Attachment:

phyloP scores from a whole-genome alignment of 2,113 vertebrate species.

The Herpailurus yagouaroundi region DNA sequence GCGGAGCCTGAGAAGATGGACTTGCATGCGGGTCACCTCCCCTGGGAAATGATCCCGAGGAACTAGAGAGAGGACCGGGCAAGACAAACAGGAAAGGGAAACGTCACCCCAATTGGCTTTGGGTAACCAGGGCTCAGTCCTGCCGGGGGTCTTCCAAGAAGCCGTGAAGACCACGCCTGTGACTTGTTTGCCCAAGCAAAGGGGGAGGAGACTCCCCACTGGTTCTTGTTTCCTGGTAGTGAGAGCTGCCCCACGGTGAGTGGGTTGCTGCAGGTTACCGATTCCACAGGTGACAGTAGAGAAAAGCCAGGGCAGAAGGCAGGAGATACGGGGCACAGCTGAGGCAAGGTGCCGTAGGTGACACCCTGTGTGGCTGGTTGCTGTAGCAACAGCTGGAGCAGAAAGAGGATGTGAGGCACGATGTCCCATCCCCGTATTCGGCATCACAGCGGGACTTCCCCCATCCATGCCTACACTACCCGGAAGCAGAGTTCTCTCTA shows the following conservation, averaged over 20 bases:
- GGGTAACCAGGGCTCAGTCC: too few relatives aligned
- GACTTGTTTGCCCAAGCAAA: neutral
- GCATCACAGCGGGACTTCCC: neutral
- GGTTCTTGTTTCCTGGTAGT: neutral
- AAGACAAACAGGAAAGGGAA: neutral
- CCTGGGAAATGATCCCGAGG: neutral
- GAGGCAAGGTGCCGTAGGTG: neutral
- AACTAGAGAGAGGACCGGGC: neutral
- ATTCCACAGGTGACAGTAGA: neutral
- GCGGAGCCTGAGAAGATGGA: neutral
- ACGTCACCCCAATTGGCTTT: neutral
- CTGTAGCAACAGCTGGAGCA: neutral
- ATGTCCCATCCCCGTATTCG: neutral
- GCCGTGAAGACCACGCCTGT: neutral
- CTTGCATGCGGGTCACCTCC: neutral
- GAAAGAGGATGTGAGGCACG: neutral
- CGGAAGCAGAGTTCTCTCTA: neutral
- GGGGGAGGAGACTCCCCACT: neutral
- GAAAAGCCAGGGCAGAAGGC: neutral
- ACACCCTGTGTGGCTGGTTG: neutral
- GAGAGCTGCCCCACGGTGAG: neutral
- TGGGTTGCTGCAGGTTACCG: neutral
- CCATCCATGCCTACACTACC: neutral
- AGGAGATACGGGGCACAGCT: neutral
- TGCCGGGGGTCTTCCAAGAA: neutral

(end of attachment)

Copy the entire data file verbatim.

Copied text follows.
phyloP scores from a whole-genome alignment of 2,113 vertebrate species.

The Herpailurus yagouaroundi region DNA sequence GCGGAGCCTGAGAAGATGGACTTGCATGCGGGTCACCTCCCCTGGGAAATGATCCCGAGGAACTAGAGAGAGGACCGGGCAAGACAAACAGGAAAGGGAAACGTCACCCCAATTGGCTTTGGGTAACCAGGGCTCAGTCCTGCCGGGGGTCTTCCAAGAAGCCGTGAAGACCACGCCTGTGACTTGTTTGCCCAAGCAAAGGGGGAGGAGACTCCCCACTGGTTCTTGTTTCCTGGTAGTGAGAGCTGCCCCACGGTGAGTGGGTTGCTGCAGGTTACCGATTCCACAGGTGACAGTAGAGAAAAGCCAGGGCAGAAGGCAGGAGATACGGGGCACAGCTGAGGCAAGGTGCCGTAGGTGACACCCTGTGTGGCTGGTTGCTGTAGCAACAGCTGGAGCAGAAAGAGGATGTGAGGCACGATGTCCCATCCCCGTATTCGGCATCACAGCGGGACTTCCCCCATCCATGCCTACACTACCCGGAAGCAGAGTTCTCTCTA shows the following conservation, averaged over 20 bases:
- GGGTAACCAGGGCTCAGTCC: too few relatives aligned
- GACTTGTTTGCCCAAGCAAA: neutral
- GCATCACAGCGGGACTTCCC: neutral
- GGTTCTTGTTTCCTGGTAGT: neutral
- AAGACAAACAGGAAAGGGAA: neutral
- CCTGGGAAATGATCCCGAGG: neutral
- GAGGCAAGGTGCCGTAGGTG: neutral
- AACTAGAGAGAGGACCGGGC: neutral
- ATTCCACAGGTGACAGTAGA: neutral
- GCGGAGCCTGAGAAGATGGA: neutral
- ACGTCACCCCAATTGGCTTT: neutral
- CTGTAGCAACAGCTGGAGCA: neutral
- ATGTCCCATCCCCGTATTCG: neutral
- GCCGTGAAGACCACGCCTGT: neutral
- CTTGCATGCGGGTCACCTCC: neutral
- GAAAGAGGATGTGAGGCACG: neutral
- CGGAAGCAGAGTTCTCTCTA: neutral
- GGGGGAGGAGACTCCCCACT: neutral
- GAAAAGCCAGGGCAGAAGGC: neutral
- ACACCCTGTGTGGCTGGTTG: neutral
- GAGAGCTGCCCCACGGTGAG: neutral
- TGGGTTGCTGCAGGTTACCG: neutral
- CCATCCATGCCTACACTACC: neutral
- AGGAGATACGGGGCACAGCT: neutral
- TGCCGGGGGTCTTCCAAGAA: neutral